How to Grow Truffles at Home

Truffles are a delicacy generally found in expensive gourmet shops. It’s a subterranean fungi popular in Europe for centuries. Very few North Americans have ever tried them, but those that have generally come back for more.

Truffles are the fruiting bodies of certain fungi that grow in the soil and roots of certain plants. They develop in varying shapes, generally small round spheres. They sprout below the soils surface, and are not always easy to locate in the wild. In Europe, dogs and on occasion pigs are trained to sniff them out in the the forests.

Truffles have been found in various regions in the US and truffle hunters, as well as commercial growers are fine tuning the methodology to successfully raise this delicate and lucrative crop.

It can take up to six years before an inoculated tree will produce truffles. Even then, it’s hit-and-miss some inoculated trees never produce. 

Assuming, you’ve done everything right, and nature cooperates success rates can still be as low as 50%, even if the host roots have been inoculated successfully. SO you can see why the cost of truffles is so high.

In Australia , truffle growing has become quite popular as the video on this page can attest to. New Zealand and other regions of the world are also discovering the truffle.

Modern horticultural advances have made it possible for American gardeners to plant their own truffle orchards. The hardest part is getting the orchard established, once established it requires little maintenance, very little water, no fertilizer, minimal yearly tilling.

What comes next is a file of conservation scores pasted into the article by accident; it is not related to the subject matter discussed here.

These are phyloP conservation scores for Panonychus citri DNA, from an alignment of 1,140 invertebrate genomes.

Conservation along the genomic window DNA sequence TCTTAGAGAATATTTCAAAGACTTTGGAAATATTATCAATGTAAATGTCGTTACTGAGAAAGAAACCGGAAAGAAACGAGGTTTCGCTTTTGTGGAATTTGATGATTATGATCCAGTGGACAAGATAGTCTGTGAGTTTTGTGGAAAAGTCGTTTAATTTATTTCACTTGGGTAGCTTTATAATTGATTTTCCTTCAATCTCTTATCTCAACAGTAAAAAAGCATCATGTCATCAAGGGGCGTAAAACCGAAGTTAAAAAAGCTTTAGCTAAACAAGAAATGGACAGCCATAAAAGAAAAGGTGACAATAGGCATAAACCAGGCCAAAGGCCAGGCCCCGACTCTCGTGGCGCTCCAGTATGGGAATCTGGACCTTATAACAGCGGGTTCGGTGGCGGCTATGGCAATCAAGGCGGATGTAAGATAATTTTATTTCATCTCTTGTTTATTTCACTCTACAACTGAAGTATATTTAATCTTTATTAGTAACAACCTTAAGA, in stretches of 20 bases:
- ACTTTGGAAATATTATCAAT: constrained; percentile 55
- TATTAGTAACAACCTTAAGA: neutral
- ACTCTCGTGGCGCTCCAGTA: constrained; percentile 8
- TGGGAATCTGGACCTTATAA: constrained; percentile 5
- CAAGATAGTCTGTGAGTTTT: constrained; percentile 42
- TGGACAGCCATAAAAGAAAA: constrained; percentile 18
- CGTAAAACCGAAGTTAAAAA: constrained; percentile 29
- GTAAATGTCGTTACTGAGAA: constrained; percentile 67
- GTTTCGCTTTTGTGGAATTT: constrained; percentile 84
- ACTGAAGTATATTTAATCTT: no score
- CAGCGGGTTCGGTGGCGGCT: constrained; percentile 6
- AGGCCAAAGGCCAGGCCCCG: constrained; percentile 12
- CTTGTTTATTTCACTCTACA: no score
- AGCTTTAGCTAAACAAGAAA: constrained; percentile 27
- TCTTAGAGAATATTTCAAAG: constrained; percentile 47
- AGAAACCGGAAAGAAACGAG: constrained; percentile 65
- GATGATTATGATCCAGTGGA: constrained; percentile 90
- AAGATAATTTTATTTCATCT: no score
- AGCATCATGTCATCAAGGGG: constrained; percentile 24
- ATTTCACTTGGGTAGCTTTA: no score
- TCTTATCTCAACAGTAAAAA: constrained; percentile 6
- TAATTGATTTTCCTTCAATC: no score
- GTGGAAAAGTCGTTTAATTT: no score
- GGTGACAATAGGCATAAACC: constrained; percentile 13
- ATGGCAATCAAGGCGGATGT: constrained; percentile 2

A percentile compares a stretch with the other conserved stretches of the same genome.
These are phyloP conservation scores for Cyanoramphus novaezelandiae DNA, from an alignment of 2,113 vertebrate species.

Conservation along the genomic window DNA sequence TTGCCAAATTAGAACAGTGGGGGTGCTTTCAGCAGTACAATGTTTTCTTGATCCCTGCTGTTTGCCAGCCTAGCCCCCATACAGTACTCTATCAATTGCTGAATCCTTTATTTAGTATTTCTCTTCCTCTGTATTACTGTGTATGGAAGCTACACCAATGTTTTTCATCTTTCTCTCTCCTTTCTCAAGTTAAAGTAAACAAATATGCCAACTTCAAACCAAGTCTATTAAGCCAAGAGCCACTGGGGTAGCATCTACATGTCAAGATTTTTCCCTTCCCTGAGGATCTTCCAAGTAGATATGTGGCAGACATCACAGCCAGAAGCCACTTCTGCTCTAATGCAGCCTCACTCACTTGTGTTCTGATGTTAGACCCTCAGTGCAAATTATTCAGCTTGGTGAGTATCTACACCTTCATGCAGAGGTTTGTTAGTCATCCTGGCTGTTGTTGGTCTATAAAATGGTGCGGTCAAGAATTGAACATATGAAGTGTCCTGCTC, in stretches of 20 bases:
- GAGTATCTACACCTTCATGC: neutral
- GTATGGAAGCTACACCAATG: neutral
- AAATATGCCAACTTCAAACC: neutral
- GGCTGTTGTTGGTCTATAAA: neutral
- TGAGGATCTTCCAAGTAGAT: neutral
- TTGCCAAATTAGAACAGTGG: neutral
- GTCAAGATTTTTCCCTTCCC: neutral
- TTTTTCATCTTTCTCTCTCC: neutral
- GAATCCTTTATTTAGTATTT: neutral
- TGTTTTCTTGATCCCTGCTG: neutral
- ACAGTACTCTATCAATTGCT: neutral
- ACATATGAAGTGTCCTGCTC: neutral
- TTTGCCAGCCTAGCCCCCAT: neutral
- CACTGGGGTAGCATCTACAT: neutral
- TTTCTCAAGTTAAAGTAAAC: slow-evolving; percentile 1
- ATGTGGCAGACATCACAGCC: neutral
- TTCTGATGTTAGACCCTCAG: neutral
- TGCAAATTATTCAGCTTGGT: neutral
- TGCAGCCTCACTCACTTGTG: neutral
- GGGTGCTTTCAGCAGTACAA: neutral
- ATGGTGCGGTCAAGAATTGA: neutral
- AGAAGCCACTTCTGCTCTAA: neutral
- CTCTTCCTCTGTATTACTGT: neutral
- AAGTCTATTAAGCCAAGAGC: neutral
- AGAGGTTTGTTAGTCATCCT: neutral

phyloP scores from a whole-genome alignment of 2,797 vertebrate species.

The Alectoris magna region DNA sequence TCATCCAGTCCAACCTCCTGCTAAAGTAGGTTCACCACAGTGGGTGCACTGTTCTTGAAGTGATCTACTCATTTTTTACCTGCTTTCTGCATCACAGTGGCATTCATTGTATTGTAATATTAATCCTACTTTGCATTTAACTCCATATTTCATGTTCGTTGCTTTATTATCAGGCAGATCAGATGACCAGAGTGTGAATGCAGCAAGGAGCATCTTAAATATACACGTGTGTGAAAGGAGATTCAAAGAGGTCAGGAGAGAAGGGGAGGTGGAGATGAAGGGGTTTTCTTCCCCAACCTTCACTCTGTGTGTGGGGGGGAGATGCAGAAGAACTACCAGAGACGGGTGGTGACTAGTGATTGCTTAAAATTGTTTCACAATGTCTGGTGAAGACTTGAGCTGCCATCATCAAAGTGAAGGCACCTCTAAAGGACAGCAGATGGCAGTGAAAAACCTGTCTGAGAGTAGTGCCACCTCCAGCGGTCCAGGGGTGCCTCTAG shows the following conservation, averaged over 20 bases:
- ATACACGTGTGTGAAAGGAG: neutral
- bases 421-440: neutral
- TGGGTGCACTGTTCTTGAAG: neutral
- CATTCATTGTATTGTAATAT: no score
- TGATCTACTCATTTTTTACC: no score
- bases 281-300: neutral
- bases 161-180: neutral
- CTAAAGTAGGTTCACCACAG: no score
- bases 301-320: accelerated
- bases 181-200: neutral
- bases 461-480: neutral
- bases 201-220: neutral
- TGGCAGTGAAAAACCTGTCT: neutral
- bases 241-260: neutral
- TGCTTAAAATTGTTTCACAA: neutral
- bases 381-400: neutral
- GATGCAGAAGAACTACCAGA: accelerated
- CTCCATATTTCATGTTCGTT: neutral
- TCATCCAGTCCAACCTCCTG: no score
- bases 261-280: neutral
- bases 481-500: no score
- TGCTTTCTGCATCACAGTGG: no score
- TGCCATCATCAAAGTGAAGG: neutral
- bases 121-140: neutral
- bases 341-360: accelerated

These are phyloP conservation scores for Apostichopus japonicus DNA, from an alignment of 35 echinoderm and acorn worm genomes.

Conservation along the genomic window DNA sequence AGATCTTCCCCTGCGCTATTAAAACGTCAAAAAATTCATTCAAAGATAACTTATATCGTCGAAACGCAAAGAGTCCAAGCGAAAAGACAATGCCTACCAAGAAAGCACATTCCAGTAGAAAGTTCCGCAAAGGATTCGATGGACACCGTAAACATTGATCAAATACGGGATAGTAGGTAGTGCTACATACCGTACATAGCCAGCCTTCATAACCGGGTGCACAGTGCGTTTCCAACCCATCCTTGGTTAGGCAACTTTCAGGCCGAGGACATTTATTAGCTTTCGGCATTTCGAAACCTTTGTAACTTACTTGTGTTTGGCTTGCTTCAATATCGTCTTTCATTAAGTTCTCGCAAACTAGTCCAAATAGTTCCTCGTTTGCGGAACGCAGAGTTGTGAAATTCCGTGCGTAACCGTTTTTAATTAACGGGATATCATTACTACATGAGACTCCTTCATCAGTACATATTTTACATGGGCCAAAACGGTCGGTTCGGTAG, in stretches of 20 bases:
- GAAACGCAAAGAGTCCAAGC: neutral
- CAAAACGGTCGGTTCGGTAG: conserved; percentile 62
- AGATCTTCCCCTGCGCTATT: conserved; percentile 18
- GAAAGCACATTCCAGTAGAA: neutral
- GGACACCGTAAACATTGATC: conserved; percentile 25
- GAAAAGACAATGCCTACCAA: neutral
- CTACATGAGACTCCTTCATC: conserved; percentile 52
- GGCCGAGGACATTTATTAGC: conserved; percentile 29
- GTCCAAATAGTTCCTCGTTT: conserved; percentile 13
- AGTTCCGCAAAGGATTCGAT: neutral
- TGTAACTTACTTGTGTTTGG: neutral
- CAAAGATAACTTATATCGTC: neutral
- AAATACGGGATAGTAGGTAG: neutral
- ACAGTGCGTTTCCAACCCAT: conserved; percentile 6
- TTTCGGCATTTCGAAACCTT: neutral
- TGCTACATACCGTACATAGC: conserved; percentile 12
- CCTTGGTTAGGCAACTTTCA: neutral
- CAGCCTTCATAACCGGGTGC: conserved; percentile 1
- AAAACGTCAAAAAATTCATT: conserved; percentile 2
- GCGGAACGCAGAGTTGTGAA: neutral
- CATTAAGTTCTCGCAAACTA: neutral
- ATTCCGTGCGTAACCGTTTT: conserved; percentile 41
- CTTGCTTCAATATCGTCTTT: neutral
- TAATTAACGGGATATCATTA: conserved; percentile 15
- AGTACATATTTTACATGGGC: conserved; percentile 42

The roots of oak or hazelnut saplings are inoculated with truffle spores and then planted. Hazelnut trees are most commonly used to cultivate truffles. The tree will produce nuts above ground, and you can also harvest truffle below the surface.

Oak trees have also been used successfully and some researchers have suggested citrus trees such as Orange may also make an excellent host tree.

To get started, clear an area of competing vegetation, trees, brush and weeds. Soil pH is extremely important . Acceptable soil pH range is between 7.5 and 8.3, 7.9 is optimal. Add lime to the soil if it is acid. [See Measuring and Adjusting Soil pH in Gardens]

The host tree must have an extensive root system before the truffle can be produced. You can also inter-plant other crops, such as grasses and annual herbs while the truffle orchard is being established, however, once established truffles emit a compound that inhibits the growth of other plants.

French truffles do best in slightly alkaline gravelly soil. In the gravelly soil the truffle’s root system will develop horizontally, parallel to the surface, and the and necessary root-fungus relationship is firmly established. Truffles grow near tree roots.

Historically, truffle hunters used pigs or dogs to find their prized truffles. With only a few trees, searching by hand is not a difficult task. Look for a natural die back of weeds and grasses around the tree. Mature truffles emit a compound that kills vegetation on the surface where it’s growing.

The 2 largest Suppliers of Inoculated Truffle Trees in the USA are

Garland Truffles                         New World Truffieres 

Suggested Reading:

Taming the Truffle: The History, Lore, and Science of the Ultimate Mushroom